There is an important difference between the music born from the life of farmers and miners and the music that deploys that life as a sign of authenticity for consumers who don’t necessarily live there anymore.
She goes on to explain:
it’s a major feature of contemporary bro-country, which tends to be an assembly-line-produced mess of redneck identity signifiers masquerading as “authentic” country music. A pop-country performer like Brad Paisley (who is good at his job — don’t get me wrong!) bears little to no resemblance to someone like Ralph Stanley or Hazel Dickens. He and his usual co-writers produce songs about country as an identity. Hazel Dickens wrote and sang from it, and I think that makes a big difference — or should make a big difference — in how our aesthetic judgements handle these things. Country music like hers isn’t bad music or unsophisticated music that uses its messiness to signify authenticity — it’s representative of a distinct body of styles with its own natural history and quality markers, which is exactly what constitutes its authenticity.
Readers should check out the whole thing. Bernhardt writes from the perspective of both a performer and a philosopher, and her thoughts on the matter are really interesting.
We’ve given John Dyck the opportunity to respond. His response follows. Continue reading
In a post for the Oxford University Press Blog titled “Cosplay is Meaningless”, G.R.F. Ferrari, a professor of Classics at Berkeley, argues that cosplay is just about perfecting the art of dress-up. He writes:
Cosplayers … are not out to intimate something about themselves, or, for that matter, about anything else.
As an occasional cosplayer myself, I have to say that I couldn’t disagree more with what Ferrari says. Cosplay is much more aesthetically, socially, and personally important than he gives it credit for. Continue reading
What are colors, really? If we see colors differently than bees do, does that mean that colors aren’t real? Should we take into account the fact that some painters are color blind?
Issues like this have occupied painters since at least the 20th century. Josef Albers wrote extensively about color theory and his paintings reflect that. Neil Harbisson, a British artist with a severe form of color blindness (achromatopsia, i.e., grayscale vision), thinks that being colorblind has made his art better, and now has implants that (debatably) allow him to hear color. And other stories like this abound. It’s even rumored that Van Gogh was color blind, though the Van Gogh museum disputes that.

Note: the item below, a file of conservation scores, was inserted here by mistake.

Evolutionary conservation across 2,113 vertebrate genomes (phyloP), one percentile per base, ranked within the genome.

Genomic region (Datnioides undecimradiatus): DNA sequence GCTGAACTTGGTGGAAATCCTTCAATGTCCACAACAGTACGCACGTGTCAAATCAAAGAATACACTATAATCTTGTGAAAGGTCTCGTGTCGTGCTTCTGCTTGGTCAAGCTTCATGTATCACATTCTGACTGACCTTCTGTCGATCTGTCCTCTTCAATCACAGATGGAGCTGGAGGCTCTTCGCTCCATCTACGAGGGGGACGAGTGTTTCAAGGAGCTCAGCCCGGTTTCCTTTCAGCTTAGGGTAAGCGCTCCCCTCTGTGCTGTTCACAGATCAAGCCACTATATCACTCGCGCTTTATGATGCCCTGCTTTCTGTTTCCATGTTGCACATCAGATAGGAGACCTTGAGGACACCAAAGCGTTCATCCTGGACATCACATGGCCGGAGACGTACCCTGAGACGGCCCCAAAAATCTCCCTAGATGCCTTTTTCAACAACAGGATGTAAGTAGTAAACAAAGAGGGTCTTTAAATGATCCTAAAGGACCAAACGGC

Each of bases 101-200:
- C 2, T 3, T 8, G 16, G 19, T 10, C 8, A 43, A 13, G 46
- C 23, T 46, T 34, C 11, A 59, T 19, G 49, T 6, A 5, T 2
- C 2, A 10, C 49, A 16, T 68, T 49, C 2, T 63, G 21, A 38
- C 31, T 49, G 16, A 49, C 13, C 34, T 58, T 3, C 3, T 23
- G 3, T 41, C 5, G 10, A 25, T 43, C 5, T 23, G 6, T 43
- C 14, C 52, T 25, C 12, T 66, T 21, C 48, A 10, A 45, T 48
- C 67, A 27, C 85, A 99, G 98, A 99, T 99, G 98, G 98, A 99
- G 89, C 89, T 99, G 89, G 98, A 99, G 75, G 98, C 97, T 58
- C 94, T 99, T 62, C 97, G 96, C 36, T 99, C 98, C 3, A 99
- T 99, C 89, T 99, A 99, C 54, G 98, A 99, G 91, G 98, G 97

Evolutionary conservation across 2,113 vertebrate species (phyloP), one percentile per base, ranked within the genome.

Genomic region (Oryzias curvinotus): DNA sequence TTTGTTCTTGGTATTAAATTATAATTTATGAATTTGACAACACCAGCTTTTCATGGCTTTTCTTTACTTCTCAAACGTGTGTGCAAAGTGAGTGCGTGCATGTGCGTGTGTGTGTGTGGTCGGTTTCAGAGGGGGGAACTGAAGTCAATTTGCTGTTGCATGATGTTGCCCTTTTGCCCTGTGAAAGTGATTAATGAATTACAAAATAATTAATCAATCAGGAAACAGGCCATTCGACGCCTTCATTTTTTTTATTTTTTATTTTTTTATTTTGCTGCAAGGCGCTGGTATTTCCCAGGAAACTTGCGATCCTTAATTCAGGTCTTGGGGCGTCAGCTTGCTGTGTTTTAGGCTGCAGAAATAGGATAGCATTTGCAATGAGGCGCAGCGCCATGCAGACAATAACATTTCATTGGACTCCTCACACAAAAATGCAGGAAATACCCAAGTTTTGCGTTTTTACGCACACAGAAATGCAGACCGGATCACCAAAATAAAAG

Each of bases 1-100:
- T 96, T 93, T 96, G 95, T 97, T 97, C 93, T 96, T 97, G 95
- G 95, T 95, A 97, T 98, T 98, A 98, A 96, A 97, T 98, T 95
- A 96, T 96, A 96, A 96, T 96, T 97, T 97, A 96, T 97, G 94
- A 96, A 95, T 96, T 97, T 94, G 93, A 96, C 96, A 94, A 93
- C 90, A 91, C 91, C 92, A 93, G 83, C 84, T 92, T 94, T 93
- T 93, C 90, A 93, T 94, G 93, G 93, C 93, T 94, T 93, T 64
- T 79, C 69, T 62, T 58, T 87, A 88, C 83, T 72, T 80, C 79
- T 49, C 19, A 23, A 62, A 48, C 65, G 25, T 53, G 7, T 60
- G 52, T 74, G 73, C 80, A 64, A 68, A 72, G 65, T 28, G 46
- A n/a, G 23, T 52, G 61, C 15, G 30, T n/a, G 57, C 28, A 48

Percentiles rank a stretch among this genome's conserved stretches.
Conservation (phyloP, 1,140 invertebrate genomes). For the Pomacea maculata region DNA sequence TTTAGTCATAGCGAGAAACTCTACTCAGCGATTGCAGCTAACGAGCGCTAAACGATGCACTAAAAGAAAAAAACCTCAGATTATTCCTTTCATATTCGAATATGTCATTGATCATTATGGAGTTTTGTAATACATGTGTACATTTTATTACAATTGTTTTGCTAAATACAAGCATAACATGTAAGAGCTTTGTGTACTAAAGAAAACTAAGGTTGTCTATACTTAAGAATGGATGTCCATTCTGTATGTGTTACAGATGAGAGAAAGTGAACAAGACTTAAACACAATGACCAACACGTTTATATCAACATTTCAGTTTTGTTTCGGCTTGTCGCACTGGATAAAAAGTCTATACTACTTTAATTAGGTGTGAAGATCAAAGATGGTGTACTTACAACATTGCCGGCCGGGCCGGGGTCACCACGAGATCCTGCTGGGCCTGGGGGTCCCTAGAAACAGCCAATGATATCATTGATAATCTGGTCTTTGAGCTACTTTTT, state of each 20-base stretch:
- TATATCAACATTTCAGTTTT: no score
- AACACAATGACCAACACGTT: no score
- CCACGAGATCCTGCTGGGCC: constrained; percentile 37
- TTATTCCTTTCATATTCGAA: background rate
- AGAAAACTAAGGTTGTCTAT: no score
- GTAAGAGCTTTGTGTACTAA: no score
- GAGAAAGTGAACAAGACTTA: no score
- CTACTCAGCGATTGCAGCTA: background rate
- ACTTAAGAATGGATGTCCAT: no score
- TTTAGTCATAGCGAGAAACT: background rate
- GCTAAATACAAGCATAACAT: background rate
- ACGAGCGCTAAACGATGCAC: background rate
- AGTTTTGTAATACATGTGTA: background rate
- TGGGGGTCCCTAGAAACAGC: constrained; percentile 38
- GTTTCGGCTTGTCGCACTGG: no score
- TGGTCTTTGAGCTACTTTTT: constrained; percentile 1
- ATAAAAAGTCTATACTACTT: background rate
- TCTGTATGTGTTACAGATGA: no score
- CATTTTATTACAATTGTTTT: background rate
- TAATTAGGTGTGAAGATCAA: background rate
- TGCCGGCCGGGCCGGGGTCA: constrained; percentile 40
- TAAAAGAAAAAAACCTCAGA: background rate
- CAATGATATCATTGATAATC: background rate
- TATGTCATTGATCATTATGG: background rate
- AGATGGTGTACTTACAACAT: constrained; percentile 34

A recent book, A Naive Realist Theory of Colour by Keith Allen, defends the existence of colors despite all of the worries we might have. In a blog post over at Oxford University Press, Allen writes:
One of the reasons why colours are philosophically interesting is that they provide an illustration of general problems that arise in thinking about the “manifest image” of the world, or the world as it appears to us as conscious subjects. It is not just colours that are under threat. Similar problems arise for aesthetic properties like beauty….
Those interested in the nitty gritty philosophy of color theory should check it out.
Image credit: Studies for Homage to the Square by Josef Albers, by Selena N.B.H. via Flickr
Short answer: no, but a great clickbait title. Long answer: it’s possible that the CIA promoted abstract expressionism as an expression of soft power, meant to contrast the individualism of American artists with the realism of Soviet-approved art.
Either way, I’m thinking that those philosophers of art who attempt to define art really err when they failed to include “sponsored by the CIA” as one of their criteria…
Image credit: “Flag” (1955) by Jasper Johns at MoMA, photo by Nathan Laurell via Flickr
In September this year, French-Luxembourgian performance artist Deborah De Robertis exposed her vagina in front of the Mona Lisa at the Louvre.
A few days ago, she was acquitted of charges of sexual exhibitionism by Paris’s High Court. Why? Because (a) her intent was not sexual in nature, and (b) the “material element of the crime” was missing (= you couldn’t *see* her genitalia because pubic hair obscured it). (Yes, you may giggle now.) Continue reading